Dr. Brian McDonough
Brian McDonough has been honored as Family Physician of the Year by the Delaware Academy of Family Physicians, and is a Sir William Osler Award winner for his role in medical student and resident education at both Temple and St. Francis.
He has been given awards of recognition by the American Medical Association, the American Cancer Society, and the American Heart Association for his work as a physician.
He is a Fellow of the American Academy of Family Physicians and the College of Physicians of Philadelphia. He is on advisory committees for the Society of Teachers of Family Medicine, the American Academy of Family Physicians, and the American Medical Association.
He has earned the Walter Alvarez Award for medical writing and the Jules Bergman Award for medical reporting.
Dr. McDonough is the recipient of four Emmy Awards, which he earned over a twenty-five year career in television, including work at Fox television and NBC.
He also serves as clinical professor of family medicine at Temple University School of Medicine, his alma mater, and chairman of the family medicine department at St. Francis Hospital, where he also serves as chief medical information officer (CMIO).
In addition, Dr. McDonough is a member of the board of directors of St. Francis.
Dr. McDonough is in demand as a speaker for both health-related issues and his knowledge of the use of electronic medical records to enhance patient care.
If there’s a way we can attack addictions, try to understand them and deal with them, so much the better. Researchers say Amino acids in the brain may be key.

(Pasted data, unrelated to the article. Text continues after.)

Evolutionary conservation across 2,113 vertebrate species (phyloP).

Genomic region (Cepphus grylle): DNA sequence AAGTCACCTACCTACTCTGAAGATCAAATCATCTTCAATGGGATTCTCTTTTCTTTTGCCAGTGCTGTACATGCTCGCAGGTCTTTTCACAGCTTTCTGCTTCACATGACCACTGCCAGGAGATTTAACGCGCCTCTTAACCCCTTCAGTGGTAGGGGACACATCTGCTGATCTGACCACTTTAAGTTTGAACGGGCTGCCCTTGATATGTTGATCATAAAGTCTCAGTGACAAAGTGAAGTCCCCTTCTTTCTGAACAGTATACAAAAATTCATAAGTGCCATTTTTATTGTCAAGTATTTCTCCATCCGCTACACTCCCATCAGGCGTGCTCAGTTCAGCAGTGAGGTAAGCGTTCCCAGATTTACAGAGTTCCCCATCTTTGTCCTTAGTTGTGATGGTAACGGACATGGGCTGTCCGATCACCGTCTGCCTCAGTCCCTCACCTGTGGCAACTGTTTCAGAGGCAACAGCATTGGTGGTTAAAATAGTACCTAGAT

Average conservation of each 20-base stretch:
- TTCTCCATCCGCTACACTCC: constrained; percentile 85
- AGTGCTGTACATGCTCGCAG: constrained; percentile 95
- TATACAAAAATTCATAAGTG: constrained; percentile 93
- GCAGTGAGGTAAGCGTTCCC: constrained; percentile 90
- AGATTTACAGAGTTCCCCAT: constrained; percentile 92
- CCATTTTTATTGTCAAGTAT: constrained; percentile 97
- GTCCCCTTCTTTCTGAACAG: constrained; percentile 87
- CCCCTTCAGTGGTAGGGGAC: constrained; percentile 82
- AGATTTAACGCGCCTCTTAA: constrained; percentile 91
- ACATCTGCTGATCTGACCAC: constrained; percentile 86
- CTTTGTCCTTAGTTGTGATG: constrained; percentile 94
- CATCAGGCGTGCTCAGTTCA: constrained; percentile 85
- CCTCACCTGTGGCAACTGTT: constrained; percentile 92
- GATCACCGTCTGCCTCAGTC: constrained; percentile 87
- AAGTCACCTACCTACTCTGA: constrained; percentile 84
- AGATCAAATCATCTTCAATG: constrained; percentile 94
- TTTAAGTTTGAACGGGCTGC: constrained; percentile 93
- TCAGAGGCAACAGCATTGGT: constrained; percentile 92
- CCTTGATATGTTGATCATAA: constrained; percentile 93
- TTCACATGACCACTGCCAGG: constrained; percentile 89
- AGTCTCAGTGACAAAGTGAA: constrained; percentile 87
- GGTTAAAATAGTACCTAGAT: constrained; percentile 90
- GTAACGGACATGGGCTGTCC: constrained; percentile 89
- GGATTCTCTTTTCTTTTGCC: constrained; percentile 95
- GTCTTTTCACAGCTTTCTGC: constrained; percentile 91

Study finds that the fewer irrelevant items you keep in mind, the more capacity you have for remembering important things.
As women go through menstruation and then start to develop, their bodies change and drugs may be metabolized differently.
Almost all of the neurons in one area of a monkey’s brain – called the face patch – responded at least twice as strongly to faces, as they did to other objects.
Blood pressure is not adequately controlled in approximately 75% of adult patients with hypertension.
I think I am not alone when I say that we have had our fill of snow, black ice, traffic jams, dreary days and you know the rest. And now, Spring is just around the corner.
No one is immune, but some people are more prone to back pain than others.
Coming up with the best treatment plan for Alzheimer’s disease can be tricky because there are so many variables among patients including aging and overall health.
Bladder problems are common in men. Most involve urination, such as having trouble urinating or going too often. But most of these problems can be solved.
Anxiety disorders are treatable. However, many people never seek treatment. They may not realize the severity of their symptoms.
It is too early to change recommendations but a Swedish study has found that it might take only 2 doses of the HPV vaccine – not 3 – to offer protection against genital warts.
Caffeine has been a choice to boost energy for centuries but the caffeinated beverage of choice for the young seems to be changing.
Move over all of you ancestry-related web sites. Tracking down family history may have just moved beyond old photos, documents and ship registries.
Researchers have found that the colder the weather the higher the stroke hospitalization rates, and deaths due to stroke.
A new research study from the University of Chicago shows that loneliness poses a significant health risk for older adults.